Compliance with § 1225(a) means that, among other requirements, the court must find that the debtor "will be able to make all payments under the plan and to comply with the plan" — the so-called feasibility requirement of § 1225(a)(6). The language in § 1229 is nearly identical to that governing modification of chapter 1 plans under § 1329 and is similar to modification of chapter 11 plans in § 1127(b). All three chapters contain a provision that makes the terms of any confirmed plan binding on the debtor, creditors, and other parties in interest. Compare §§ 1141(a), 1227(a), and 1327(a).

It is true that courts are split on the interpretation of § 1229(a) (and its counterpart in chapter 13, § 1329(a)) and that the Eighth Circuit has not directly addressed the issue. But this court has spoken in the context of a chapter 13 plan modification in a case neither party cited to the bankruptcy court or to this court: In re Johnson, 458 B.R. 745 (B.A.P. 8th Cir. 2011).

In Johnson, this court held that modification of a confirmed chapter 13 plan should be limited to situations in which there has been "a substantial change in circumstances." Id. at 748 (emphasis added) (citing In re Murphy, 474 F.3d at 149 (holding that a party seeking plan modification must demonstrate a substantial and unanticipated post-confirmation change in financial condition) (additional citations omitted). The Johnson court also held that when a confirmed plan is modified to reduce (as opposed to extending) payments under § 1329(a)(1) due to a substantial change in circumstances, the modification must correlate to the change in circumstances. Id. at 749.

Johnson also cited to dicta in an earlier Eighth Circuit case, Educ. Assistance Corp. v. Zellner, 827 F.2d 1222 (8th Cir. 1987). The Zellner court addressed whether the bankruptcy court erred in confirming a chapter 13 debtor's plan under § 1325(a) over the objection of an unsecured creditor. In affirming the bankruptcy court, the Eighth Circuit commented that the plan could later be modified by the creditor if "a substantial change in [the debtor's] ability to pay" could be shown. Id. at 1226. But see Laughlin v. U.S.I.R.S., 912 F.2d 197, 203 (8th Cir.) (Magill, J., dissenting) (stating that at any time after confirmation a chapter 13 debtor has "an absolute right" to request modification of the plan under § 1329(a)), rehearing and rehearing en banc denied (Sept. 25, 1990), cert. denied, 498 U.S. 1120 (1991). Farm Credit cited Zellner during its arguments to the bankruptcy court, but the court rejected Zellner's dicta as being a "stretch."

This court disagrees that relying on Zellner's dicta is a "stretch." Appellate courts in the Eighth Circuit are directed to give deference to a higher court's dicta. In re Belew, 588 B.R. 875, 878 (B.A.P. 8th Cir. 2018), aff'd, 943 F.3d 395 (8th Cir. 2019). More importantly, this panel is bound by our previous decisions, just as the Court of Appeals for the Eighth Circuit is bound by its prior decisions. In re Pfleghaar, 215 B.R. 394, 396 (B.A.P. 8th Cir. 1997) (citations omitted). Both the Eighth Circuit's dicta in Zellner and the BAP's holding in Johnson compel us to conclude that a "substantial change of circumstances" is required to justify a plan modification. But see In re Witkowski, 16 F.3d 739 (7th Cir. 1994) (plain language of § 1329 does not require showing of a change in circumstances). Accord Whaley v. Guillen (In re Guillen), 972 F.3d 1221 (11th Cir. 2020); In re Meza, 467 F.3d 874 (5th Cir. 2006); Barbosa v. Solomon, 235 F.3d 31 (1st Cir. 2000); In re Brown, 219 B.R. 191 (B.A.P. 6th Cir. 1998); In re Powers, 202 B.R. 618 (B.A.P. 9th Cir. 1996).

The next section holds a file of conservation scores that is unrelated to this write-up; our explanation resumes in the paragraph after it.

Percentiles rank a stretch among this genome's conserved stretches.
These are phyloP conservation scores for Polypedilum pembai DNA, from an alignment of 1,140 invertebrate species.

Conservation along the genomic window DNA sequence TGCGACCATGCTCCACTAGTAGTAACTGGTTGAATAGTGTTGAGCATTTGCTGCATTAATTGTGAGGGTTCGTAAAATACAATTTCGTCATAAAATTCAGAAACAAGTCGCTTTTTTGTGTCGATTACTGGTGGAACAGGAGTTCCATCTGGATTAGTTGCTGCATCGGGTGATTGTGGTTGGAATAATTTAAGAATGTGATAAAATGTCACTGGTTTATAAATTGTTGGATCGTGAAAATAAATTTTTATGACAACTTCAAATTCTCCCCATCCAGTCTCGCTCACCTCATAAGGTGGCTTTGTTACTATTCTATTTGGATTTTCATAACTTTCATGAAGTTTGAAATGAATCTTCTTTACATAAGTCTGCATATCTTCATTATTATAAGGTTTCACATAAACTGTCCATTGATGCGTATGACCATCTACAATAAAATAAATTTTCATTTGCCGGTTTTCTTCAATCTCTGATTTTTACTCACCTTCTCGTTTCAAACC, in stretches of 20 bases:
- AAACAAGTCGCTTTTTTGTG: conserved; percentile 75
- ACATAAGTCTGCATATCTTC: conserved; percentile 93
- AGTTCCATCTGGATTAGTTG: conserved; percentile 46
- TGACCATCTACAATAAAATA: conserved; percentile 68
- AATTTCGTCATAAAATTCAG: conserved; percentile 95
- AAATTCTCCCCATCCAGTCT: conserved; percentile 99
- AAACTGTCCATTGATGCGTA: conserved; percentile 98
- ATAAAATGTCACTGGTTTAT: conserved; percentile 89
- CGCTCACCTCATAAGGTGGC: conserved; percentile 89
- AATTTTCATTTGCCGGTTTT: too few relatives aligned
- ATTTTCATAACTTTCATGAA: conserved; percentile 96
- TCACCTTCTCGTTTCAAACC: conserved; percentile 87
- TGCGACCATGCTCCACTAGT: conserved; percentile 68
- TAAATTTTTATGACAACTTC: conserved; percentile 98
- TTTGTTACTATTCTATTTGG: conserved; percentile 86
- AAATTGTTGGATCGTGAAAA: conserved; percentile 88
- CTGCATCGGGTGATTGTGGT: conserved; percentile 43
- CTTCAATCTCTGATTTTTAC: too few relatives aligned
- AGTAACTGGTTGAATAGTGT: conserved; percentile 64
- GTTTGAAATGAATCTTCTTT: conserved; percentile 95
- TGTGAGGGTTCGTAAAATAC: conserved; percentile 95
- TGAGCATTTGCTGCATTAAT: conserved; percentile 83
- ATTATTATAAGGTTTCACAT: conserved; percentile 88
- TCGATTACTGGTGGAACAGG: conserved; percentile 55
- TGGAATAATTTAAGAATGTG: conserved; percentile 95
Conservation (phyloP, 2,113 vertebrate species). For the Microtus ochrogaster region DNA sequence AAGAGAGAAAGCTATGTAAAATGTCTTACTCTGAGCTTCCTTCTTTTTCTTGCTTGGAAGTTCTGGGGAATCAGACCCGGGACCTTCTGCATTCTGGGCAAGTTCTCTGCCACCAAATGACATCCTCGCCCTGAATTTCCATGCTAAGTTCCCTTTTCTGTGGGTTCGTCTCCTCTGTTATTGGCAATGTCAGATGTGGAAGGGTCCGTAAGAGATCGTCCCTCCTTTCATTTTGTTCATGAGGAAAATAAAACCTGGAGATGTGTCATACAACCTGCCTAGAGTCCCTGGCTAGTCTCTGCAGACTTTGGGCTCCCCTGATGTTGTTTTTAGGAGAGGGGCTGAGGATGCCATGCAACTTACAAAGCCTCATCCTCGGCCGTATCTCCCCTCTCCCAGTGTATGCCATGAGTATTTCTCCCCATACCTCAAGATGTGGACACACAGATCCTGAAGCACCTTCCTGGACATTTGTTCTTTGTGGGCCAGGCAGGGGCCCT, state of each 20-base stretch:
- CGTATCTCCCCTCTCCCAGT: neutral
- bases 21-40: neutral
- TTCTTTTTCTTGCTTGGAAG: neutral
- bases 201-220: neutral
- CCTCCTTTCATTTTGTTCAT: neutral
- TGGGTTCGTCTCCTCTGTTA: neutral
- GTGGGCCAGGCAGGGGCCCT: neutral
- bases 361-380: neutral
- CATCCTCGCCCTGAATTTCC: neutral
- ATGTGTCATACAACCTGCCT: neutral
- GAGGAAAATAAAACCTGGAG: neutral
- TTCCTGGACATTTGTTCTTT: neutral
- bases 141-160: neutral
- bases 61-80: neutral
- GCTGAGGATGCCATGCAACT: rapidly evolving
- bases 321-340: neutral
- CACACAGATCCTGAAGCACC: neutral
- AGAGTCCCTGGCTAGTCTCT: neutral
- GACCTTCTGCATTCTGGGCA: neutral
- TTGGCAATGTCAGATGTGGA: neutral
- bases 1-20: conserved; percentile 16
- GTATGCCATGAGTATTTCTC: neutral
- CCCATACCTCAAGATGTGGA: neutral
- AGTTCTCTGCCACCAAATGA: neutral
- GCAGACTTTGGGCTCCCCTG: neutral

We thus hold that plan modifications under § 1229(a) require a showing, at a minimum, of a "substantial change in circumstances," based on our deference to Zellner and our previous holding in Johnson construing the identical language in § 1329(a). We need not take a position on whether Zellner or Johnson require us to find that the substantial change be "unanticipated," however, since we agree with the bankruptcy court that, based on the record, if a showing of an unanticipated, substantial change in circumstances was required, the Swackhammers met their burden. We also believe that the bankruptcy court's alternate finding that the evidence showed an unanticipated substantial change in circumstances was not clearly erroneous.

Mr. Swackhammer testified at the May 2022 hearing that he was unable to meet his crop yield projections because of a delay in financing that year (as well as previous years). That delay caused his cash rent landlords to turn to other farmers, so he lost acreage on which he could farm "outright" — or on his own behalf — as opposed to "custom" farming — or farming for someone else. He testified that, in general, it is more profitable to outright farm than to custom farm. A loss of acreage for outright farming would constitute a substantial change in circumstances, whether unanticipated or not.